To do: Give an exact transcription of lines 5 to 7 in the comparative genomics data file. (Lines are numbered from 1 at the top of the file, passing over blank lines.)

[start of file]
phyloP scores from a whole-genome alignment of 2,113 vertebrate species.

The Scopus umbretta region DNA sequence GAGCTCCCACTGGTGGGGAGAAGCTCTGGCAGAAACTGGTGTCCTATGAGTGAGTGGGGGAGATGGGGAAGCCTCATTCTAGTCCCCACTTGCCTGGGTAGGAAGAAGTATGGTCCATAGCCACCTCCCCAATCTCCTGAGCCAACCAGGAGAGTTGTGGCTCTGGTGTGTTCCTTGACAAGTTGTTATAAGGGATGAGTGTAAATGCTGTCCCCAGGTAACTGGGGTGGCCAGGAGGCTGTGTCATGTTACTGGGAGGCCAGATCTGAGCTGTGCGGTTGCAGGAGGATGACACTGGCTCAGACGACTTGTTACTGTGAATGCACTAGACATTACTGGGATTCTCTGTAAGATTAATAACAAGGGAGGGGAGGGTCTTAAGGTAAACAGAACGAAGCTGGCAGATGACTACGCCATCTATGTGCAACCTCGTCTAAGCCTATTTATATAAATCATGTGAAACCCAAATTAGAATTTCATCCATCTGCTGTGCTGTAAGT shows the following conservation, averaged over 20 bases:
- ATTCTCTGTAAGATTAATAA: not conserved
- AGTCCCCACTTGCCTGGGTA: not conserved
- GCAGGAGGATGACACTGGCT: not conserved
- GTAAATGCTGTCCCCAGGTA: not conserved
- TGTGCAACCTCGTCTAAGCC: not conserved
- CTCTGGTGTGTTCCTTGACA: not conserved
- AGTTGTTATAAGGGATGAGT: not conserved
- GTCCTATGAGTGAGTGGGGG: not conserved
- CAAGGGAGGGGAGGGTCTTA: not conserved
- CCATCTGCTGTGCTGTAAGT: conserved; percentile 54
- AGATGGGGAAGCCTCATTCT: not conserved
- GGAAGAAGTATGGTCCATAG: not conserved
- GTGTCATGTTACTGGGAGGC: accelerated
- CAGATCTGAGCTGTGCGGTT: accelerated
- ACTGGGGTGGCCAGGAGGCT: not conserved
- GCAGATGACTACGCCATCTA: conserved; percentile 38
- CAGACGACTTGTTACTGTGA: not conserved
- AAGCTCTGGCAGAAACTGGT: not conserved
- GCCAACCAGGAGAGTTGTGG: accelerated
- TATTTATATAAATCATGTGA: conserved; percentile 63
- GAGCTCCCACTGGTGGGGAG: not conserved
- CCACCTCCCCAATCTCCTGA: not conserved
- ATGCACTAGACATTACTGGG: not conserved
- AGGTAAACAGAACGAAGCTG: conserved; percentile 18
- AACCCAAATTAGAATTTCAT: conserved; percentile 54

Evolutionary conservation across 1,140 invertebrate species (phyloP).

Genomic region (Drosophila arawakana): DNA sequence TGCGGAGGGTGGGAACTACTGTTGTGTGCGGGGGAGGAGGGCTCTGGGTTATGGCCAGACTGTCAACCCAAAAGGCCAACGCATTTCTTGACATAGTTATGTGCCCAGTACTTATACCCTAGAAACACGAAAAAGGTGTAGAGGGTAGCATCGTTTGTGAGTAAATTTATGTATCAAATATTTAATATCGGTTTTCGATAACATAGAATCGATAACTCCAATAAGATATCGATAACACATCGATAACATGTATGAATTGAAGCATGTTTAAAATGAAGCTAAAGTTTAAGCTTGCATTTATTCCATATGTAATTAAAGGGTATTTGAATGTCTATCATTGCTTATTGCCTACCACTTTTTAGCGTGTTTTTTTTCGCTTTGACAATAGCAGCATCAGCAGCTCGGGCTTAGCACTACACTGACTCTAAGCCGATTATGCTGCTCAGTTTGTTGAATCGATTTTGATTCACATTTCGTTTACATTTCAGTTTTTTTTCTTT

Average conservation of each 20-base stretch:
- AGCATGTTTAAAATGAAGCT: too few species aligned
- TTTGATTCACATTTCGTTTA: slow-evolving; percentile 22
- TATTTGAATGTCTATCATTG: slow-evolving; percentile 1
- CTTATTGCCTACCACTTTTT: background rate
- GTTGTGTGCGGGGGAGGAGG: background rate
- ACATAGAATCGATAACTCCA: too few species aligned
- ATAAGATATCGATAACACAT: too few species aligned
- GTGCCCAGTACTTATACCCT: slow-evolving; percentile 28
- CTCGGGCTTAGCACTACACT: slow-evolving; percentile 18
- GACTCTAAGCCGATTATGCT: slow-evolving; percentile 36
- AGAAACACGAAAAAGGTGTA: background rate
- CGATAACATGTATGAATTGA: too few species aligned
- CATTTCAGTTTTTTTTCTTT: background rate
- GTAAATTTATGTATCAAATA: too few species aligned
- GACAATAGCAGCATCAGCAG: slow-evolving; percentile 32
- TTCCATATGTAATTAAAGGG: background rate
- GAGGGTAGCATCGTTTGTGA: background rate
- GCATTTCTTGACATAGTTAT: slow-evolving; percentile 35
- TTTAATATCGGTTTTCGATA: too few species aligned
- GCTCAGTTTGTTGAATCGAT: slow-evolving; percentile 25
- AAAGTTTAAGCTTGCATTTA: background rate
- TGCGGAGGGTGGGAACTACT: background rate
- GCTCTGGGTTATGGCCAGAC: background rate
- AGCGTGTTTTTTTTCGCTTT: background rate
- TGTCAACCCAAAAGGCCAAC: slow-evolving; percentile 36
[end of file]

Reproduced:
- GCAGGAGGATGACACTGGCT: not conserved
- GTAAATGCTGTCCCCAGGTA: not conserved
- TGTGCAACCTCGTCTAAGCC: not conserved